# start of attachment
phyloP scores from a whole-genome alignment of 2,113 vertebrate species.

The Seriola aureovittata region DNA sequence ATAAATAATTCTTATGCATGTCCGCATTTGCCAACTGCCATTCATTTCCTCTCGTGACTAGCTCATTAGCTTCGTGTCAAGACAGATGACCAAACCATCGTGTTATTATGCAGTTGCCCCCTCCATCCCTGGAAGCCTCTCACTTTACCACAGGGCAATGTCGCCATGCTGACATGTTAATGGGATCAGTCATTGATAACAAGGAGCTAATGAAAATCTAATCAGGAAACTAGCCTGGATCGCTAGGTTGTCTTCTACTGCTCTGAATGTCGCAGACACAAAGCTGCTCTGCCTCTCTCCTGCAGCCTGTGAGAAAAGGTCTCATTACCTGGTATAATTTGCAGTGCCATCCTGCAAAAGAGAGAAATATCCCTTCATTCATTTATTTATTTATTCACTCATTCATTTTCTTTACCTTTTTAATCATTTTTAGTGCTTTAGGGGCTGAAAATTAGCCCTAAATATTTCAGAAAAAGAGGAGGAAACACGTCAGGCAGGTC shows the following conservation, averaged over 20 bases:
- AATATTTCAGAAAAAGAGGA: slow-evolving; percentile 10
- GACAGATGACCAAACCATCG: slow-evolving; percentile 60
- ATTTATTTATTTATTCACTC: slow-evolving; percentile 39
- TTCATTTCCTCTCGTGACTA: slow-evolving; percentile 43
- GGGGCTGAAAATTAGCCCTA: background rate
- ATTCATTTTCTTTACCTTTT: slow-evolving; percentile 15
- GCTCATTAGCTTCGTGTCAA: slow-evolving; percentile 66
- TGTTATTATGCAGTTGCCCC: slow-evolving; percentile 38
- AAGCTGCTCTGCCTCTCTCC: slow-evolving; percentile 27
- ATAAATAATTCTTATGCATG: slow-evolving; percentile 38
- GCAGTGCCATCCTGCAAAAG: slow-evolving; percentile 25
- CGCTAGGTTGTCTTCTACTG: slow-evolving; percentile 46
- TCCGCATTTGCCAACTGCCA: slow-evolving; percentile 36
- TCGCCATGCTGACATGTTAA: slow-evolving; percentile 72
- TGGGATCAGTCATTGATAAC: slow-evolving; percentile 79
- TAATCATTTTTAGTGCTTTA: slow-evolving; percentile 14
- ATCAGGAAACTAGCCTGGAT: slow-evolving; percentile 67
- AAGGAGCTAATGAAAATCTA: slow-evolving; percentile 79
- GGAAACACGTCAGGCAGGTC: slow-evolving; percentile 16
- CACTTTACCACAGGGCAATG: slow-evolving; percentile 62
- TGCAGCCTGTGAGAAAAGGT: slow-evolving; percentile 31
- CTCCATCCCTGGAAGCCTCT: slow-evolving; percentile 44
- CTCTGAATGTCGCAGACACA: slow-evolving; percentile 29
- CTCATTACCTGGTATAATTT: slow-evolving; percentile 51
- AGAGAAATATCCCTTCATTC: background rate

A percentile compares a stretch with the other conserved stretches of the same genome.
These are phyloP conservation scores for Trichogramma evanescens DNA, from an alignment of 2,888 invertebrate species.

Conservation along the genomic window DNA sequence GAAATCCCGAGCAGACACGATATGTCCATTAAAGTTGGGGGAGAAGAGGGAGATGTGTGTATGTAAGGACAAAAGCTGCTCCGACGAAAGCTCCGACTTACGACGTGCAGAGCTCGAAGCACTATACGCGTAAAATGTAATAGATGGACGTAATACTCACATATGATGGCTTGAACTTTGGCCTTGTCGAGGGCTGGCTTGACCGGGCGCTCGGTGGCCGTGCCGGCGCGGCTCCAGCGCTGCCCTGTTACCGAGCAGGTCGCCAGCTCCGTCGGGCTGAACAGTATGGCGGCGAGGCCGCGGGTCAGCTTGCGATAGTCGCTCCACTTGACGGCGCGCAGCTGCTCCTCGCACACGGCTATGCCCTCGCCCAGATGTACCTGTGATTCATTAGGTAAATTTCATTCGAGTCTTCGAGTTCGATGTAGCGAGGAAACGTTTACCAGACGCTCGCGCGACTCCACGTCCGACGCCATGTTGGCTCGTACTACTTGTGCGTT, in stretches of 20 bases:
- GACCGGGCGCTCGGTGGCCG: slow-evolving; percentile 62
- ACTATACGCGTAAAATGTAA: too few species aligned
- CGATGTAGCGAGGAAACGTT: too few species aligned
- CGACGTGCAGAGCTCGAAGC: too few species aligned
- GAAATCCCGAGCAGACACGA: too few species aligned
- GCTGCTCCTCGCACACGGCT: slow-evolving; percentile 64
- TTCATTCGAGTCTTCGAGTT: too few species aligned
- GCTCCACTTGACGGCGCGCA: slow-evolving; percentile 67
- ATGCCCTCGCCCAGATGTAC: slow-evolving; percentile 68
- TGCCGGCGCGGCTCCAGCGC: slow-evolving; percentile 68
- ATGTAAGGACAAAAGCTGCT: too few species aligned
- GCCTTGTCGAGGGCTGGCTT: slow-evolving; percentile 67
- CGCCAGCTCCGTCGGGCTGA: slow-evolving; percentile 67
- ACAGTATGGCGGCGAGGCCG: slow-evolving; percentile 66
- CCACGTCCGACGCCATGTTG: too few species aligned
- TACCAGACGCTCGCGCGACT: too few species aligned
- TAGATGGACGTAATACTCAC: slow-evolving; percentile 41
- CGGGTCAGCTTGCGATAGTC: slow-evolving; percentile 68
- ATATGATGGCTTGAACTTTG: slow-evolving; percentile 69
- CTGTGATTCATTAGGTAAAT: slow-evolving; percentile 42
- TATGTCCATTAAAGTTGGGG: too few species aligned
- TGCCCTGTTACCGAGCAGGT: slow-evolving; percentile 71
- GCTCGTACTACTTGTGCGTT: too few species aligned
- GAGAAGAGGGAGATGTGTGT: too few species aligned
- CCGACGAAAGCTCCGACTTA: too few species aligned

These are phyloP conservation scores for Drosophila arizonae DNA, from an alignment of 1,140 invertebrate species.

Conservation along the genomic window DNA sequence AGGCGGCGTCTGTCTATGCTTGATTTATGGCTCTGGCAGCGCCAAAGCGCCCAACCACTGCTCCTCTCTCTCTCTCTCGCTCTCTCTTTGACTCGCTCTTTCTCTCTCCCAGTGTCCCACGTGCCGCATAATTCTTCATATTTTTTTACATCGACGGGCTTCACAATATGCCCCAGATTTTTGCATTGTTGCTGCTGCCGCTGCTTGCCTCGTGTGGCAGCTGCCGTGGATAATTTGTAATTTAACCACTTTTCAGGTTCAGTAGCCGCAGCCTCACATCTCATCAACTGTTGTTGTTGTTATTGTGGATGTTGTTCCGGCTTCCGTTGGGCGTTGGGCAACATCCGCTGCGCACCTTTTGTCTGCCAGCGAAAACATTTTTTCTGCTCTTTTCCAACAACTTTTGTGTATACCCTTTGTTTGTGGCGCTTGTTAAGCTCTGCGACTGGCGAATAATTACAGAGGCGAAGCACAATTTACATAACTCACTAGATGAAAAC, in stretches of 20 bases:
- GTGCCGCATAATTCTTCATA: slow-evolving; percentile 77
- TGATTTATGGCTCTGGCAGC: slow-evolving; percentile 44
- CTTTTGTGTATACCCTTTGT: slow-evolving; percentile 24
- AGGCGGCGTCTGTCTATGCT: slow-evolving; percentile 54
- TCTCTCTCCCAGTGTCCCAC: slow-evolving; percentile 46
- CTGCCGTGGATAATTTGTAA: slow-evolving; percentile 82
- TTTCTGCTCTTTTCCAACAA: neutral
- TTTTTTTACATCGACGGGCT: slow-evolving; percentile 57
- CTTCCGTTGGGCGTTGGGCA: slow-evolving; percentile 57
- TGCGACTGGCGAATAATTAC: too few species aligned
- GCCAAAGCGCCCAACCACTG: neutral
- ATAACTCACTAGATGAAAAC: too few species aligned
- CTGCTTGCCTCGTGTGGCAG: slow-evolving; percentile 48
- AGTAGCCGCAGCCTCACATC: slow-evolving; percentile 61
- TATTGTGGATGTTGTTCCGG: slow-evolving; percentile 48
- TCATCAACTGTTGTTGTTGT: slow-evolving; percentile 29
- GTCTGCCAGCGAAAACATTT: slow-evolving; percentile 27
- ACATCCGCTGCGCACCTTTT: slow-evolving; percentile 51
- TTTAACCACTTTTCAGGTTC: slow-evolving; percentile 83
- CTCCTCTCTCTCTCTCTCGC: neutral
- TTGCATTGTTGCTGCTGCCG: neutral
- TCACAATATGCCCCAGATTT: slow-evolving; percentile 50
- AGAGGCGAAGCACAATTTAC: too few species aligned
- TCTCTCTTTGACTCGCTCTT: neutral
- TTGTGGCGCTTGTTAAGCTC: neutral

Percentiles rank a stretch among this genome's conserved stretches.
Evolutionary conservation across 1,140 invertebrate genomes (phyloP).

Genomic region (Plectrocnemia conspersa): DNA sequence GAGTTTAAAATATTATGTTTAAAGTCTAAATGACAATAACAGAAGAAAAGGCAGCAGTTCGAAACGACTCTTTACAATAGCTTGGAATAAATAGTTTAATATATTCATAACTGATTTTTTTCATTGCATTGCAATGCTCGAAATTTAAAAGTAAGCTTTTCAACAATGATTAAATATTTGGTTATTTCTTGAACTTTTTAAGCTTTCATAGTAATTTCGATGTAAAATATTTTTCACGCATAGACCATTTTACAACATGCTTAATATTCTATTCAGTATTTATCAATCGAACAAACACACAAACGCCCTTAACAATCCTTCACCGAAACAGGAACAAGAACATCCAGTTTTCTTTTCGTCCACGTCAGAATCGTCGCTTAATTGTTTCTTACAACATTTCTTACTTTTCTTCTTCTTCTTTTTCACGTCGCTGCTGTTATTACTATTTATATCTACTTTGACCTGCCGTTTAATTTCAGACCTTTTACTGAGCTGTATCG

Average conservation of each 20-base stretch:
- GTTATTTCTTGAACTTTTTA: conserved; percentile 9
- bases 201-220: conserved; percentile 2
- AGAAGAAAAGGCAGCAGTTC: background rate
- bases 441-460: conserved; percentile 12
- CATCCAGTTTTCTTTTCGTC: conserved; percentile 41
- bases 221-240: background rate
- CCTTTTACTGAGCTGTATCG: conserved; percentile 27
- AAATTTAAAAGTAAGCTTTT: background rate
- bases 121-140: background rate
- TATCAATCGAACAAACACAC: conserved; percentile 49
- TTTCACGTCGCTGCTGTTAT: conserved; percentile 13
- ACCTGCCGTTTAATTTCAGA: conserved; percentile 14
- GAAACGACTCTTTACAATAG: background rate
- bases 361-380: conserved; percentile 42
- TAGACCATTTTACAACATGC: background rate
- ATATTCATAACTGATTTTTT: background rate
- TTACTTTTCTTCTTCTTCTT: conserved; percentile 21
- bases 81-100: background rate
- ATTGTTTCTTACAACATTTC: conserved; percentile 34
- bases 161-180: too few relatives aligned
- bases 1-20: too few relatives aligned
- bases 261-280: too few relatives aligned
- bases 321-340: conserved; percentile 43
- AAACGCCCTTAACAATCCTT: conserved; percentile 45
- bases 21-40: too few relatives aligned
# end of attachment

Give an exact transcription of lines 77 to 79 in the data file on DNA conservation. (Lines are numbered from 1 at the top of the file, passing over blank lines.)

- CTCCTCTCTCTCTCTCTCGC: neutral
- TTGCATTGTTGCTGCTGCCG: neutral
- TCACAATATGCCCCAGATTT: slow-evolving; percentile 50